Universal Dimensions of Inkblot Perception

Perhaps the most interesting aspect of Holtzman’s technique was the results produced by a factor-analysis on the test’s variables. Holtzman found that a set of common dimensions accounted for nearly “all the significant common variance present among the twenty-two variables.” (Holtzman, 1968, p. 150)

In plain English, Holztman’s twenty-two variables—regardless of culture or age—were consistently found to produce the following dimensions in the perception of his inkblots across samples (Darolia, 2016). 

  • Perceptual maturity and integrated ideational activity. Holtzman reported that a high score in this dimension would reflect imaginative capacity, distinct ego boundaries, and awareness of conventional concepts (Holtzman, 1968). This dimension has been correlated with “cognitive ability, creativity potential, reading comprehension among children” (Darolia, 2016, p. 271). 

  • Perceptual sensitivity. Color and shading were noted to have an inverse relationship with form definiteness, meaning that emphasis on one tends to result in a lack of emphasis on the other. For example, a person who is not concerned with form as a determinant from the physical inkblot should also overreact to color and shading.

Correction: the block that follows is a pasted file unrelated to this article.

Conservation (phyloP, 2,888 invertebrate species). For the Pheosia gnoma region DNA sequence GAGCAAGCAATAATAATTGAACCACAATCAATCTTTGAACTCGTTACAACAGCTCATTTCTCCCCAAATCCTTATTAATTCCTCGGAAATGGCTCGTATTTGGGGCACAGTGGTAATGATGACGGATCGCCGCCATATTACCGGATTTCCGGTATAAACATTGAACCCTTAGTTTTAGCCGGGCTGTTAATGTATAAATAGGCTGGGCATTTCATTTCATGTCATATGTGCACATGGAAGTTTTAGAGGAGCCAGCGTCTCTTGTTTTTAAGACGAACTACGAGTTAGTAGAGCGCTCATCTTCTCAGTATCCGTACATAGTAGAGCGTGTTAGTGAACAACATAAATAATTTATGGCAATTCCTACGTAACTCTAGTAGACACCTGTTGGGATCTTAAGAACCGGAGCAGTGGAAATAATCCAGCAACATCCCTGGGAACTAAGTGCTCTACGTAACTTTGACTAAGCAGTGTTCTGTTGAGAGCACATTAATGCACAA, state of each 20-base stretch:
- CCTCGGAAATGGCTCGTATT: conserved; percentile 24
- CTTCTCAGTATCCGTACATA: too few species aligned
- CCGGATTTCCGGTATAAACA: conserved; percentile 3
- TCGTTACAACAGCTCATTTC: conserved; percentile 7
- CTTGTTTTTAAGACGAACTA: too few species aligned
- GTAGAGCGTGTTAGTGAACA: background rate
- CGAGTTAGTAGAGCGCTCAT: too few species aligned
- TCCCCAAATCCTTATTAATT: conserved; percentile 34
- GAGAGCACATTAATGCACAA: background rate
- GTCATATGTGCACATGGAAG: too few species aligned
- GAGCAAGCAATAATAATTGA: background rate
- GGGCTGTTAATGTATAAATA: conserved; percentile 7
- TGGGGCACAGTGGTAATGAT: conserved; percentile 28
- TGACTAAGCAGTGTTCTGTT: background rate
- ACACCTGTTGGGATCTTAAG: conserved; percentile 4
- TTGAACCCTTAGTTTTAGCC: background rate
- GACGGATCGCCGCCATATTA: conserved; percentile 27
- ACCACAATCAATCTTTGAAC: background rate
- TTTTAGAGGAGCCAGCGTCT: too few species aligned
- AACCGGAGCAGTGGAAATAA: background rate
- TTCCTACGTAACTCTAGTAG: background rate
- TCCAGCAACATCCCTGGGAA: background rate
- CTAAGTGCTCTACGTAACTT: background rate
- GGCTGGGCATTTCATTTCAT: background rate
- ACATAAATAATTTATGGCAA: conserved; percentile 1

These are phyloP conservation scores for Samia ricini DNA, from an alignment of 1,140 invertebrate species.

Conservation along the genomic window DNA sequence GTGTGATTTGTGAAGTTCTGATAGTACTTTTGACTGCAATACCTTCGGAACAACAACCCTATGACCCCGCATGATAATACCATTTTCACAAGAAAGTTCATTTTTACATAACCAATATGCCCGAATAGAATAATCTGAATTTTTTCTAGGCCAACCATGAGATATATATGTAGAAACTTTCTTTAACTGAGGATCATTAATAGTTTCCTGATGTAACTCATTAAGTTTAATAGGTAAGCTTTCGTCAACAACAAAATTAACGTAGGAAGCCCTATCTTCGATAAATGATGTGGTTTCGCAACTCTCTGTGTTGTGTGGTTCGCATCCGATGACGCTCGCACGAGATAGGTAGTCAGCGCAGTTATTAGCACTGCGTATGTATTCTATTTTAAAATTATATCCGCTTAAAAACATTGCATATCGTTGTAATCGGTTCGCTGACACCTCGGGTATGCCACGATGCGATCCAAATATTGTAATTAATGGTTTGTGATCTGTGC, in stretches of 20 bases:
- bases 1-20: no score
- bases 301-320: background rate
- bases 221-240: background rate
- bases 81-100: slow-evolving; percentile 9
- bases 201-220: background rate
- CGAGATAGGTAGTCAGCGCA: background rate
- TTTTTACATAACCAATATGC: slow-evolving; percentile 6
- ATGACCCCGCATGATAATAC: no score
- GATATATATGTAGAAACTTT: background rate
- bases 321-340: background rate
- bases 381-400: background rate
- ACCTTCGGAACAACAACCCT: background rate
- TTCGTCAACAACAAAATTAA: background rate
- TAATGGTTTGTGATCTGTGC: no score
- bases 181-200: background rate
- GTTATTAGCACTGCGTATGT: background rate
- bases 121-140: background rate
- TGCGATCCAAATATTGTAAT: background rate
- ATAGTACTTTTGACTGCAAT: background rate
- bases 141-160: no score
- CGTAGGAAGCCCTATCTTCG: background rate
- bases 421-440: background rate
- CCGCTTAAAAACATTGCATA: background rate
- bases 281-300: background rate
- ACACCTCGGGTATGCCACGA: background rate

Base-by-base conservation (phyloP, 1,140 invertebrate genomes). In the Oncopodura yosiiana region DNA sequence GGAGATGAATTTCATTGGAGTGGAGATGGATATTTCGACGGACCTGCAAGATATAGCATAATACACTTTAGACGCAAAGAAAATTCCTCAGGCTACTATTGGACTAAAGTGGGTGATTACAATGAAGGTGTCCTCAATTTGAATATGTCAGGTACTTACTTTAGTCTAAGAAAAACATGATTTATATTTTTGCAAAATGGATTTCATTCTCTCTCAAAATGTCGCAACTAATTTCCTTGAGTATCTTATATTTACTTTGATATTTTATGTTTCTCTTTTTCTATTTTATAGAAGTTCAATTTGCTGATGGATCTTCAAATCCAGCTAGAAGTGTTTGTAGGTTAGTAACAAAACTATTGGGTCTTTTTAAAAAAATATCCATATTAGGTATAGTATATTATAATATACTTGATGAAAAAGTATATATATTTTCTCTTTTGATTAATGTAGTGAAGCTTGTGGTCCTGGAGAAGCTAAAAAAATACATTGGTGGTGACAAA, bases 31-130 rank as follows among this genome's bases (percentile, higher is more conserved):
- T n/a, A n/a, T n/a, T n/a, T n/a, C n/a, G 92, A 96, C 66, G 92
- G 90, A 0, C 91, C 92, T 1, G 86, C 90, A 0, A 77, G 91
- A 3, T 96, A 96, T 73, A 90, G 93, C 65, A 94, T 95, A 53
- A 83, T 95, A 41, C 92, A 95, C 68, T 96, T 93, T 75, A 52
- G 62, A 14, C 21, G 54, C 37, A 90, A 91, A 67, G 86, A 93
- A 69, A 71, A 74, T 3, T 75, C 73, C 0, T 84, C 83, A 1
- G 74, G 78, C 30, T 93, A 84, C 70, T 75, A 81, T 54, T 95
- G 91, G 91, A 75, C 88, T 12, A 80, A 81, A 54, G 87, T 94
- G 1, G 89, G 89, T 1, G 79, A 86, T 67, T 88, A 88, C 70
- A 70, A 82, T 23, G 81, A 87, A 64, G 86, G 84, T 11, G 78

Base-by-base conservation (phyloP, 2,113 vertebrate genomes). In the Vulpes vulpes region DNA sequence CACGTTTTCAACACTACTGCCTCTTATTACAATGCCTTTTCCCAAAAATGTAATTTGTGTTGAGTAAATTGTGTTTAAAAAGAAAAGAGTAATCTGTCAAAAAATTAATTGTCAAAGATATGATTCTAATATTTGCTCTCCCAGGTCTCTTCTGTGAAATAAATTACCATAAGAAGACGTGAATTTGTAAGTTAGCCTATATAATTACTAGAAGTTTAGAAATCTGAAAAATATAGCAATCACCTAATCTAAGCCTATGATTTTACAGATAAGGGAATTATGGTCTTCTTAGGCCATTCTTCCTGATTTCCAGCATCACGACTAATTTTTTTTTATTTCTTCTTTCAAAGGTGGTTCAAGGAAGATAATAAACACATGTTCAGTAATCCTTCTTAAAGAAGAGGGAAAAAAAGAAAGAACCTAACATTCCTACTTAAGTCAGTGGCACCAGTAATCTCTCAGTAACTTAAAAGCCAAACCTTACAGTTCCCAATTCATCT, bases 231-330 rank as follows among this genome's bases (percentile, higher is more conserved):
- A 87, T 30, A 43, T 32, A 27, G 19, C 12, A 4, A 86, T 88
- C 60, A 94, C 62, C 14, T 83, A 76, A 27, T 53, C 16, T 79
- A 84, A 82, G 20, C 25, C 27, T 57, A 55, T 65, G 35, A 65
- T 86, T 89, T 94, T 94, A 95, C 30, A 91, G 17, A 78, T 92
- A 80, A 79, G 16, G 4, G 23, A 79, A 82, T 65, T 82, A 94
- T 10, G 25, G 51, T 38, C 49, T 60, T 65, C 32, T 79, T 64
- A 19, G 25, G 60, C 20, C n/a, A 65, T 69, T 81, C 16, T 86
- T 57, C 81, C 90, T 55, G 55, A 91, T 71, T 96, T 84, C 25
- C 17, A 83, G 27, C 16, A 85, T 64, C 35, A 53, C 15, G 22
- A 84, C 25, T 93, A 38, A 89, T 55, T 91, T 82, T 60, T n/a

• Psychopathology of thought. For Holztman, high levels of this dimension indicated disordered thought, bizarre perception, and active fantasy life. Interestingly, studies showed that high scores of bizarre perception in adults indicated either schizophrenia or a response with artistic content (Darolia, 2016). 

  • Perceptual differentiation. As detailed by professor of psychology C.R. Darolia, “Holtzman et al. (1961) believed that fragmentation of the inkblot into smaller parts generally tends to be associated with more accurate form, and a greater variety of concepts with good form are possible only when smaller areas of the inkblot are used.” (2016, p. 272) For example, an inkblot will tell you about a subject’s perceptions of form, color, and shading, as well as the manner in which they organize these perceptions into personal meanings. In short, the authors propose that a variety of meanings tend to come from the smaller details of the inkblot, rather than the whole interpretation.

  • Perceptual inability. This dimension addressed a subject’s response time and whether or not they rejected a given inkblot. This is a given similarity between Holtzman’s technique and Rorschach’s original method for testing inkblots.